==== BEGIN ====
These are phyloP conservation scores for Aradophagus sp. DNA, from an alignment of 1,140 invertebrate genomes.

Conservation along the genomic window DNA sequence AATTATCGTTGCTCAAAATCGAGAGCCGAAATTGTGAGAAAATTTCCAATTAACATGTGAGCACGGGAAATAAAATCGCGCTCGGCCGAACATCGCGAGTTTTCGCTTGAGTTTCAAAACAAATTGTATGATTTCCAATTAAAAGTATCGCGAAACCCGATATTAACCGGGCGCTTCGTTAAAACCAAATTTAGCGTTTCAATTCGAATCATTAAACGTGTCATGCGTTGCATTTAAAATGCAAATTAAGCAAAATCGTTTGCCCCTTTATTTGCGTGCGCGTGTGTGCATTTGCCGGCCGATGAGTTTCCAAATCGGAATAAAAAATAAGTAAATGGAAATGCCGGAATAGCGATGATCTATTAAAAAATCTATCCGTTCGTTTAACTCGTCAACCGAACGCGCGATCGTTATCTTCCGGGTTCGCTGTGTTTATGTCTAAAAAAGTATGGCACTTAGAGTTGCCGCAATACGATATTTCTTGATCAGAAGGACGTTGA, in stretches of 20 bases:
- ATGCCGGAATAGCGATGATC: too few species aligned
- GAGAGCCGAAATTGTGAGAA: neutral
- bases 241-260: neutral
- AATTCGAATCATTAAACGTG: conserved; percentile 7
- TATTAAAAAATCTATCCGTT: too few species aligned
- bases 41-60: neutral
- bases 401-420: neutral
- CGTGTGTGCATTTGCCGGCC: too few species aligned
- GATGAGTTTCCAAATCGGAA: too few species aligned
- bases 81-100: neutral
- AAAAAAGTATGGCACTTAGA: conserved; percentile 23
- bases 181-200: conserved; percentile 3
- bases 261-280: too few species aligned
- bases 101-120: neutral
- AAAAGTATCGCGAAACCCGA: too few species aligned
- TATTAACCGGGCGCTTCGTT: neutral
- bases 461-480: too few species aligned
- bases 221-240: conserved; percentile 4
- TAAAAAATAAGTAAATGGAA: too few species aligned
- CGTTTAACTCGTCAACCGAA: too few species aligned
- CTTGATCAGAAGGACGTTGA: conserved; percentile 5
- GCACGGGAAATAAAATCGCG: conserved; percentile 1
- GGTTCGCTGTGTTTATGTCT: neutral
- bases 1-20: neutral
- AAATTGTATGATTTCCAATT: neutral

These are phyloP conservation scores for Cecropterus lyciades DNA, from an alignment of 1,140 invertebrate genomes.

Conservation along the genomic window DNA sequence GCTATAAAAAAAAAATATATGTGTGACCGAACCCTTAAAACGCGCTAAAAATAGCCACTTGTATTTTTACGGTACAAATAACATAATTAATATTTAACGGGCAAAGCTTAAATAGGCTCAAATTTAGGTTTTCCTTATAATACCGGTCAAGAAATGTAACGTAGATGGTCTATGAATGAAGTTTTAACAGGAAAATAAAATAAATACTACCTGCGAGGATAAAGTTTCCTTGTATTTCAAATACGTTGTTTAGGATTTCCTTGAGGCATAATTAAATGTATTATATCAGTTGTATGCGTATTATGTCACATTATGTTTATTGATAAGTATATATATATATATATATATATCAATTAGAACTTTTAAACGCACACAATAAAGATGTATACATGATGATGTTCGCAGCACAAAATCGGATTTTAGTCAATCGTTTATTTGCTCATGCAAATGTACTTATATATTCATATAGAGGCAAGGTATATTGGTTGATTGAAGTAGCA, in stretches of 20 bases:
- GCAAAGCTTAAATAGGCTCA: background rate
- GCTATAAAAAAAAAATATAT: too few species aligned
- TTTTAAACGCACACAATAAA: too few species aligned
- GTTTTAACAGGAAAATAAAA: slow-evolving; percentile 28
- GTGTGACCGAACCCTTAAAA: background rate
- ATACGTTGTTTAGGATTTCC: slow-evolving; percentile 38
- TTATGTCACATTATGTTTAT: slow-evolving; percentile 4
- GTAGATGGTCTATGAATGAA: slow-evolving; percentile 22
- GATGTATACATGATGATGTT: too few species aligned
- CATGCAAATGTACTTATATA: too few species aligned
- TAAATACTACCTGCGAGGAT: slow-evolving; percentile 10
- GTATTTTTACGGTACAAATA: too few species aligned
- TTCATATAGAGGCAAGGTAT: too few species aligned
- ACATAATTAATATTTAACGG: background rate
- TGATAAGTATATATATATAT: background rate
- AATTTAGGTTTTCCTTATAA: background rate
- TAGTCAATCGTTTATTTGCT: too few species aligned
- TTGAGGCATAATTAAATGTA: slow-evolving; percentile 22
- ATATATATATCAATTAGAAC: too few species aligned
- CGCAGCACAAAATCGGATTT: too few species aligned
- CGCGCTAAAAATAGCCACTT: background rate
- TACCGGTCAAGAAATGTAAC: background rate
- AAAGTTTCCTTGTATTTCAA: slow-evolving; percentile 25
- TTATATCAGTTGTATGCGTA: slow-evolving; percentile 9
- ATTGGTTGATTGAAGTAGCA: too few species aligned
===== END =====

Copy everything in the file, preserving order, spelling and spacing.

These are phyloP conservation scores for Aradophagus sp. DNA, from an alignment of 1,140 invertebrate genomes.

Conservation along the genomic window DNA sequence AATTATCGTTGCTCAAAATCGAGAGCCGAAATTGTGAGAAAATTTCCAATTAACATGTGAGCACGGGAAATAAAATCGCGCTCGGCCGAACATCGCGAGTTTTCGCTTGAGTTTCAAAACAAATTGTATGATTTCCAATTAAAAGTATCGCGAAACCCGATATTAACCGGGCGCTTCGTTAAAACCAAATTTAGCGTTTCAATTCGAATCATTAAACGTGTCATGCGTTGCATTTAAAATGCAAATTAAGCAAAATCGTTTGCCCCTTTATTTGCGTGCGCGTGTGTGCATTTGCCGGCCGATGAGTTTCCAAATCGGAATAAAAAATAAGTAAATGGAAATGCCGGAATAGCGATGATCTATTAAAAAATCTATCCGTTCGTTTAACTCGTCAACCGAACGCGCGATCGTTATCTTCCGGGTTCGCTGTGTTTATGTCTAAAAAAGTATGGCACTTAGAGTTGCCGCAATACGATATTTCTTGATCAGAAGGACGTTGA, in stretches of 20 bases:
- ATGCCGGAATAGCGATGATC: too few species aligned
- GAGAGCCGAAATTGTGAGAA: neutral
- bases 241-260: neutral
- AATTCGAATCATTAAACGTG: conserved; percentile 7
- TATTAAAAAATCTATCCGTT: too few species aligned
- bases 41-60: neutral
- bases 401-420: neutral
- CGTGTGTGCATTTGCCGGCC: too few species aligned
- GATGAGTTTCCAAATCGGAA: too few species aligned
- bases 81-100: neutral
- AAAAAAGTATGGCACTTAGA: conserved; percentile 23
- bases 181-200: conserved; percentile 3
- bases 261-280: too few species aligned
- bases 101-120: neutral
- AAAAGTATCGCGAAACCCGA: too few species aligned
- TATTAACCGGGCGCTTCGTT: neutral
- bases 461-480: too few species aligned
- bases 221-240: conserved; percentile 4
- TAAAAAATAAGTAAATGGAA: too few species aligned
- CGTTTAACTCGTCAACCGAA: too few species aligned
- CTTGATCAGAAGGACGTTGA: conserved; percentile 5
- GCACGGGAAATAAAATCGCG: conserved; percentile 1
- GGTTCGCTGTGTTTATGTCT: neutral
- bases 1-20: neutral
- AAATTGTATGATTTCCAATT: neutral

These are phyloP conservation scores for Cecropterus lyciades DNA, from an alignment of 1,140 invertebrate genomes.

Conservation along the genomic window DNA sequence GCTATAAAAAAAAAATATATGTGTGACCGAACCCTTAAAACGCGCTAAAAATAGCCACTTGTATTTTTACGGTACAAATAACATAATTAATATTTAACGGGCAAAGCTTAAATAGGCTCAAATTTAGGTTTTCCTTATAATACCGGTCAAGAAATGTAACGTAGATGGTCTATGAATGAAGTTTTAACAGGAAAATAAAATAAATACTACCTGCGAGGATAAAGTTTCCTTGTATTTCAAATACGTTGTTTAGGATTTCCTTGAGGCATAATTAAATGTATTATATCAGTTGTATGCGTATTATGTCACATTATGTTTATTGATAAGTATATATATATATATATATATATCAATTAGAACTTTTAAACGCACACAATAAAGATGTATACATGATGATGTTCGCAGCACAAAATCGGATTTTAGTCAATCGTTTATTTGCTCATGCAAATGTACTTATATATTCATATAGAGGCAAGGTATATTGGTTGATTGAAGTAGCA, in stretches of 20 bases:
- GCAAAGCTTAAATAGGCTCA: background rate
- GCTATAAAAAAAAAATATAT: too few species aligned
- TTTTAAACGCACACAATAAA: too few species aligned
- GTTTTAACAGGAAAATAAAA: slow-evolving; percentile 28
- GTGTGACCGAACCCTTAAAA: background rate
- ATACGTTGTTTAGGATTTCC: slow-evolving; percentile 38
- TTATGTCACATTATGTTTAT: slow-evolving; percentile 4
- GTAGATGGTCTATGAATGAA: slow-evolving; percentile 22
- GATGTATACATGATGATGTT: too few species aligned
- CATGCAAATGTACTTATATA: too few species aligned
- TAAATACTACCTGCGAGGAT: slow-evolving; percentile 10
- GTATTTTTACGGTACAAATA: too few species aligned
- TTCATATAGAGGCAAGGTAT: too few species aligned
- ACATAATTAATATTTAACGG: background rate
- TGATAAGTATATATATATAT: background rate
- AATTTAGGTTTTCCTTATAA: background rate
- TAGTCAATCGTTTATTTGCT: too few species aligned
- TTGAGGCATAATTAAATGTA: slow-evolving; percentile 22
- ATATATATATCAATTAGAAC: too few species aligned
- CGCAGCACAAAATCGGATTT: too few species aligned
- CGCGCTAAAAATAGCCACTT: background rate
- TACCGGTCAAGAAATGTAAC: background rate
- AAAGTTTCCTTGTATTTCAA: slow-evolving; percentile 25
- TTATATCAGTTGTATGCGTA: slow-evolving; percentile 9
- ATTGGTTGATTGAAGTAGCA: too few species aligned